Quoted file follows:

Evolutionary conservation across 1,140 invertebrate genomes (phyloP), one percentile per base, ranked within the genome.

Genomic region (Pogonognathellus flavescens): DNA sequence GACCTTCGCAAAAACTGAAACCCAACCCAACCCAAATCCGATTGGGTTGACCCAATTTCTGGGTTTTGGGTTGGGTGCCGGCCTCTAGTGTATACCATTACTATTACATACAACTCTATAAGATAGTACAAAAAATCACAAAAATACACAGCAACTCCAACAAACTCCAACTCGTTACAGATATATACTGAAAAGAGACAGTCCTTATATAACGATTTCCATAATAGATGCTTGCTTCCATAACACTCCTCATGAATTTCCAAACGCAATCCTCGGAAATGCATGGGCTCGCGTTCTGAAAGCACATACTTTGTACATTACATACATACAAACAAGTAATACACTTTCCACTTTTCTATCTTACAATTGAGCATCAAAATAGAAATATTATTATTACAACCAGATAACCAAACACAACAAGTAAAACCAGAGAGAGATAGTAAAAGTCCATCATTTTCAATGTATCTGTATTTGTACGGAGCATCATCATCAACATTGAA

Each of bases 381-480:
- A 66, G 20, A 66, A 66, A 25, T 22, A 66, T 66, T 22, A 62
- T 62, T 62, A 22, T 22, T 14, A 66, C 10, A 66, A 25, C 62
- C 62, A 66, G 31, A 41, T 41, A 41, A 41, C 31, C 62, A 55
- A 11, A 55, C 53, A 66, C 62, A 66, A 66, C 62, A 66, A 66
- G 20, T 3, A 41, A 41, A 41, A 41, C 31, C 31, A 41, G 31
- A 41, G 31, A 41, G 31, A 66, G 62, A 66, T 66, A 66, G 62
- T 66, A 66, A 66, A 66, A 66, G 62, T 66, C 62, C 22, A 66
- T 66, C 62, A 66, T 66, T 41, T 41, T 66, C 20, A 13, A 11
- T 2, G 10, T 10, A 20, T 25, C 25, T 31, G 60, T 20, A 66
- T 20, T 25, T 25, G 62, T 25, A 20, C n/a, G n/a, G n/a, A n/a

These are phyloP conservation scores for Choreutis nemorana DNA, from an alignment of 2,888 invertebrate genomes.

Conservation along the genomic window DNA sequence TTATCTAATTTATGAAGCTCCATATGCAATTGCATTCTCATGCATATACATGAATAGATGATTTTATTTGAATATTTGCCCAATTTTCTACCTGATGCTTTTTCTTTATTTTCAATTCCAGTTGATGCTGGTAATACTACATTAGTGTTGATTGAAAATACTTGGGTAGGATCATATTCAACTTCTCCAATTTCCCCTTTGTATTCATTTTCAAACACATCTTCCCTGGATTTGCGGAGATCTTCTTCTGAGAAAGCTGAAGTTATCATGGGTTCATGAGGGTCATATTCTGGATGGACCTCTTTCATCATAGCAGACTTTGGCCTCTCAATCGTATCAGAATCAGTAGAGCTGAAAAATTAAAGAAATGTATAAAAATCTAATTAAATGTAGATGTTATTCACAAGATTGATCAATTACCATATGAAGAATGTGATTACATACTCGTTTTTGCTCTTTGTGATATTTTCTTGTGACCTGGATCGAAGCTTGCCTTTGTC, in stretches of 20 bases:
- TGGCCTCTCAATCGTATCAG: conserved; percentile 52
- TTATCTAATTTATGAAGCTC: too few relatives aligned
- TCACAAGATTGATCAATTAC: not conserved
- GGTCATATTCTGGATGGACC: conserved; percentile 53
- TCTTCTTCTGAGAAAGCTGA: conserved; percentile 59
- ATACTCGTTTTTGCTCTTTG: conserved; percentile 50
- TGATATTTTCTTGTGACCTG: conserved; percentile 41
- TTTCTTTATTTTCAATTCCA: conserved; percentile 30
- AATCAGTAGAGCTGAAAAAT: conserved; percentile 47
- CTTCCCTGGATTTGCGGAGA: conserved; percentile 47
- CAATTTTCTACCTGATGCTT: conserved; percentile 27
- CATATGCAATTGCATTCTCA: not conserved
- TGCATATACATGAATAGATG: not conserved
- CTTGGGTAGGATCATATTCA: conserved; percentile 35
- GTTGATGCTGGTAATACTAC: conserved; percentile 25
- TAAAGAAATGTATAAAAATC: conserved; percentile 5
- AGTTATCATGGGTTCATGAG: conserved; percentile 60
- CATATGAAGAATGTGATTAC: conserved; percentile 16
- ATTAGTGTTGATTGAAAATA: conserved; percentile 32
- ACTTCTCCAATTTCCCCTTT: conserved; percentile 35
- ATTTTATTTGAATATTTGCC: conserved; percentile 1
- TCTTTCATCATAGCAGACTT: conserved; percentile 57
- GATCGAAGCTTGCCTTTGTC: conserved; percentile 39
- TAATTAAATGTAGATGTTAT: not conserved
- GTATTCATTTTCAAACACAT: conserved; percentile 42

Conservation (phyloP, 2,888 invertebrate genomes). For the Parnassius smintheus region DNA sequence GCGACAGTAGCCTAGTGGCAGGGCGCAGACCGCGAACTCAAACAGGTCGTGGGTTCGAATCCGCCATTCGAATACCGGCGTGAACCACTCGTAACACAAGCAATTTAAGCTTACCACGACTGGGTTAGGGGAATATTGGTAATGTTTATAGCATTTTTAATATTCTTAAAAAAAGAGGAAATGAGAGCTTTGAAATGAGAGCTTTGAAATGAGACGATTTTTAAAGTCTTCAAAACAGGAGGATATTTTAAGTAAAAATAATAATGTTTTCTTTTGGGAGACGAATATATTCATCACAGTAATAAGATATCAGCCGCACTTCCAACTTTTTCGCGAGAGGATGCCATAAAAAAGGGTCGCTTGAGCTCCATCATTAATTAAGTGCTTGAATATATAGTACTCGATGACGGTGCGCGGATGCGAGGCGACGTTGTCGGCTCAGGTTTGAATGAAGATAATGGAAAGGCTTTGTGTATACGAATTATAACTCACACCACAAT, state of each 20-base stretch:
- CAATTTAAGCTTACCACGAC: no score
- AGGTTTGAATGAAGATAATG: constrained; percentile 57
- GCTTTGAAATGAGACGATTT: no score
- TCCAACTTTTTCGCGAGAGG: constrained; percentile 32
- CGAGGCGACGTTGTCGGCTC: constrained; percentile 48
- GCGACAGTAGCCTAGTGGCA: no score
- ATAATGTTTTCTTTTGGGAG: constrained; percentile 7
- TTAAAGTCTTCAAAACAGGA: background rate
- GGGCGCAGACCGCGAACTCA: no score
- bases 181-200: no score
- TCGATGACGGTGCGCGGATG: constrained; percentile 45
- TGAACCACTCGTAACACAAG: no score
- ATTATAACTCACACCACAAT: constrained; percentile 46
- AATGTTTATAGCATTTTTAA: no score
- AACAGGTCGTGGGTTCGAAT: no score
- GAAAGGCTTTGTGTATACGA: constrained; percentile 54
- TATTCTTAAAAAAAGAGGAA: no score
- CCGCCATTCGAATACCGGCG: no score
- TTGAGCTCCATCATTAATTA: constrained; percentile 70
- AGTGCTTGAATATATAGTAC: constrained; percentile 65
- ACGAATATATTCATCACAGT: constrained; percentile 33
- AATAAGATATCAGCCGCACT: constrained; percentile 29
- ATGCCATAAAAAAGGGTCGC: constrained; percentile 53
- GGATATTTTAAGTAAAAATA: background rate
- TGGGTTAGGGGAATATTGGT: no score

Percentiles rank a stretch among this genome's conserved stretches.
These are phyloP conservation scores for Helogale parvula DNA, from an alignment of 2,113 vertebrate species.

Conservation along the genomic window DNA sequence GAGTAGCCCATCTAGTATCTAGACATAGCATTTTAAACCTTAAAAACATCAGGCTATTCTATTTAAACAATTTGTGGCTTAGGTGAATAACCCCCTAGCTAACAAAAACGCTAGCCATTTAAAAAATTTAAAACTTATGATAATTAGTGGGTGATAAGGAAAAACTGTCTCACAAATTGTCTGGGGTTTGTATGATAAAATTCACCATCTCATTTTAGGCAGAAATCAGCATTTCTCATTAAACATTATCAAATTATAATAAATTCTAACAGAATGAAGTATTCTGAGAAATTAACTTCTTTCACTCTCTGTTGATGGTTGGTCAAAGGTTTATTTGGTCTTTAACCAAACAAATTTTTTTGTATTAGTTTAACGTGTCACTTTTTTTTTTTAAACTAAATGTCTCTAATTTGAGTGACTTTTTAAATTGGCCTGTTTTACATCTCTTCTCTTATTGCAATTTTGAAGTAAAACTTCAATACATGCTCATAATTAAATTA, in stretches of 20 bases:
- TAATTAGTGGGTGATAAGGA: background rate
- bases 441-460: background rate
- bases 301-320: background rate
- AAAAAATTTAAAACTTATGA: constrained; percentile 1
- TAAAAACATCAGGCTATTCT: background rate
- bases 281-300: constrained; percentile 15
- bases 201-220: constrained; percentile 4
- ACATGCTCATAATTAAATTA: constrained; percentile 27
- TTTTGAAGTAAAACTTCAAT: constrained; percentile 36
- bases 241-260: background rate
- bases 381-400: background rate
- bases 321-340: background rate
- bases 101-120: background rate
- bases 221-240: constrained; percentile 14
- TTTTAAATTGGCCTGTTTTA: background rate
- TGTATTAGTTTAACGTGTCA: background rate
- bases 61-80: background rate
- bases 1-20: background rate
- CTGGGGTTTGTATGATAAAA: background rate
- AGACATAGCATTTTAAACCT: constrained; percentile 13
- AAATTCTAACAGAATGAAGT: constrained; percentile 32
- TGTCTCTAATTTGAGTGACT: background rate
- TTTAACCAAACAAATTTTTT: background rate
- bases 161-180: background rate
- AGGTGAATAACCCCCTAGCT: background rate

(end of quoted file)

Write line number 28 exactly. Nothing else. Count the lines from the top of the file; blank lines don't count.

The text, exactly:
- TGCATATACATGAATAGATG: not conserved